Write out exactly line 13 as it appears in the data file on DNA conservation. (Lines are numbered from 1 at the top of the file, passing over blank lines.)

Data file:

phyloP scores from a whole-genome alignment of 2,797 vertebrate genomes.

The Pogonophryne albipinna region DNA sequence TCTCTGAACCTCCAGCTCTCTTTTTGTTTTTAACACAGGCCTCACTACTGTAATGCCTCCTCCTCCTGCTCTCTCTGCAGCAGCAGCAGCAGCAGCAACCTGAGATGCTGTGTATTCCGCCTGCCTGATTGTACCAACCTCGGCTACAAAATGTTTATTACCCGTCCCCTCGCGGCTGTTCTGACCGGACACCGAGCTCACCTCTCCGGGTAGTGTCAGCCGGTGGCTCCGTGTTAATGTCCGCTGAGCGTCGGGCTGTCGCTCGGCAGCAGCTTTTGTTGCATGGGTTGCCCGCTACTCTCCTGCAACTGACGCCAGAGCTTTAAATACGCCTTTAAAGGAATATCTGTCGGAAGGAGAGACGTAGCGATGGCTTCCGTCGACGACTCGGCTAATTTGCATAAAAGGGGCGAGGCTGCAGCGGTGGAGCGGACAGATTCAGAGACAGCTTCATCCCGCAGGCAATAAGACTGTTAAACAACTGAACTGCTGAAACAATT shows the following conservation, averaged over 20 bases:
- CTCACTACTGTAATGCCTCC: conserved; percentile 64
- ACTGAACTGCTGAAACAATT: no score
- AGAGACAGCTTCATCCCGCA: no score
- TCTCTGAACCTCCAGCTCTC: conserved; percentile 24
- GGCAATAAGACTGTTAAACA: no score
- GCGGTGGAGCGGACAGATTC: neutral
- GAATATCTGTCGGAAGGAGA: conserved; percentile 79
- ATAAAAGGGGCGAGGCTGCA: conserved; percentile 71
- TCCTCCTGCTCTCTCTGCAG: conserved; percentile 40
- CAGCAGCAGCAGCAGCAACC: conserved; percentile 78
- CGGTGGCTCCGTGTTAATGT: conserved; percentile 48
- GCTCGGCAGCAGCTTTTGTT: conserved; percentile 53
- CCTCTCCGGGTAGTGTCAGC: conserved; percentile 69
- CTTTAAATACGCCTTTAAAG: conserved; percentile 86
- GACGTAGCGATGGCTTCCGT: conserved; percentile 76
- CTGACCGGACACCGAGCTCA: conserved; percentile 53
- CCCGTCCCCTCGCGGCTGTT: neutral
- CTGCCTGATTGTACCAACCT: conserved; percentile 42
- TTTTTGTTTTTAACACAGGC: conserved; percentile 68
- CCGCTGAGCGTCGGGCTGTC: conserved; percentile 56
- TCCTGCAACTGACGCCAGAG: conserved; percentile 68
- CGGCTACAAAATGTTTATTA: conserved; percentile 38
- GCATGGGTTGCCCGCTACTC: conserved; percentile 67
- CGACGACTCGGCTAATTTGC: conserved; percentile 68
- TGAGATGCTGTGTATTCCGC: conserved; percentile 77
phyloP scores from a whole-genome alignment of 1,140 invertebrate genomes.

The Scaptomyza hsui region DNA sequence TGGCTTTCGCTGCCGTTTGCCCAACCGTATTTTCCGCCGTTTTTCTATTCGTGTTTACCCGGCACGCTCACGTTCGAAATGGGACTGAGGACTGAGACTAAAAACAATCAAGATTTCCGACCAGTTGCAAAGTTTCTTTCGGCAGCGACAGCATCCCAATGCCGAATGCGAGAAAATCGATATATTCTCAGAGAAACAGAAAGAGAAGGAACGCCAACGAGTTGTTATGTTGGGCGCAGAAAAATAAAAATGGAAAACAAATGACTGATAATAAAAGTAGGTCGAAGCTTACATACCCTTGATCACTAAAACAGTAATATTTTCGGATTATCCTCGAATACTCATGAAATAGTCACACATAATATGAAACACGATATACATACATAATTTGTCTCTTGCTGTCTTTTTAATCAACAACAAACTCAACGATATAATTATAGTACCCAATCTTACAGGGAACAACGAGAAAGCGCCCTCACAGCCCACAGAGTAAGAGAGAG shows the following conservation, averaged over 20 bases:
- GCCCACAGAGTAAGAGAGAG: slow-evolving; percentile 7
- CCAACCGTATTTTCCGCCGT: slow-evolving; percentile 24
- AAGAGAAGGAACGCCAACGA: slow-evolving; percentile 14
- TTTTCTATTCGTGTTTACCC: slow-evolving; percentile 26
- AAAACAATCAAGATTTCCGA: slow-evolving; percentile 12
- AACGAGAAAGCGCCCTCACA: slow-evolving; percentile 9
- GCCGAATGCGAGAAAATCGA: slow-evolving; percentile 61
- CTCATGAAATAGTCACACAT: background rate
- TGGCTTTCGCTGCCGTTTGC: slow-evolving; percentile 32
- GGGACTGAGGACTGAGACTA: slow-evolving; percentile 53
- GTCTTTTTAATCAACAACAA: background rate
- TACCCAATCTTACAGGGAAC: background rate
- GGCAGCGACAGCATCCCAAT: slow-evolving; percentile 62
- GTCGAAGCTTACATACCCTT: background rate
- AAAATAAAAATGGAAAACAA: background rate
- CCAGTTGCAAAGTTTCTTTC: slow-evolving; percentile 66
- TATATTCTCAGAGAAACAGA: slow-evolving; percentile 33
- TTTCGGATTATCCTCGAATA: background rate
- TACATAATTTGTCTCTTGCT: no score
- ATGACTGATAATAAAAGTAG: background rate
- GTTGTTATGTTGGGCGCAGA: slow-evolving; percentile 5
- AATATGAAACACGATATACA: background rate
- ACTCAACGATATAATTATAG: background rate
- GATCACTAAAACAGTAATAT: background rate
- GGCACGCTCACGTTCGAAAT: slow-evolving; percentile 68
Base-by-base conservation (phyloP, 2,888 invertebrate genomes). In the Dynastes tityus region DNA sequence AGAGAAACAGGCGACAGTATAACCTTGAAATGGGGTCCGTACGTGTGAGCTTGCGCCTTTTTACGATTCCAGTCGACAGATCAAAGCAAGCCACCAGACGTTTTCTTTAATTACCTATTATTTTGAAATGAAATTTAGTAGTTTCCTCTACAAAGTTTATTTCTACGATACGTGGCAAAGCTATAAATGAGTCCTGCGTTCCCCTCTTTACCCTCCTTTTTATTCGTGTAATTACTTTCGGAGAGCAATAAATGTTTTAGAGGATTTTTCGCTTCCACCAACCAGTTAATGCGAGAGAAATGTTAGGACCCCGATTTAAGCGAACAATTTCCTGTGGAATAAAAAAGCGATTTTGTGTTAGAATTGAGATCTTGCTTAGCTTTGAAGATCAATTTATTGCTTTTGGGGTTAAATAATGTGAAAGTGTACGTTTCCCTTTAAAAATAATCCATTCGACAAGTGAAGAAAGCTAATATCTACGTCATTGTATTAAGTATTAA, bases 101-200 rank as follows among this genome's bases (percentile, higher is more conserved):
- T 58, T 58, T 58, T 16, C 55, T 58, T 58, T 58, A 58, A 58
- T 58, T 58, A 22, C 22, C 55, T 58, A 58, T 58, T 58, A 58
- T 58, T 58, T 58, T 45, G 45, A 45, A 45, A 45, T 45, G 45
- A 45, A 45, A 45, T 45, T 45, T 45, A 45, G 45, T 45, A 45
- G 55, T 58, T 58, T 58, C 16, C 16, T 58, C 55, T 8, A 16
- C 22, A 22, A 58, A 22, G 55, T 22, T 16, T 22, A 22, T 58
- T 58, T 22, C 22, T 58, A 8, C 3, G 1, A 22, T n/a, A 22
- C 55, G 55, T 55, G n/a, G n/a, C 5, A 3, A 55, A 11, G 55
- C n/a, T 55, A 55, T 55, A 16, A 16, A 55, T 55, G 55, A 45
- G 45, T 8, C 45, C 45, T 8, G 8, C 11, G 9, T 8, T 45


- CGGTGGCTCCGTGTTAATGT: conserved; percentile 48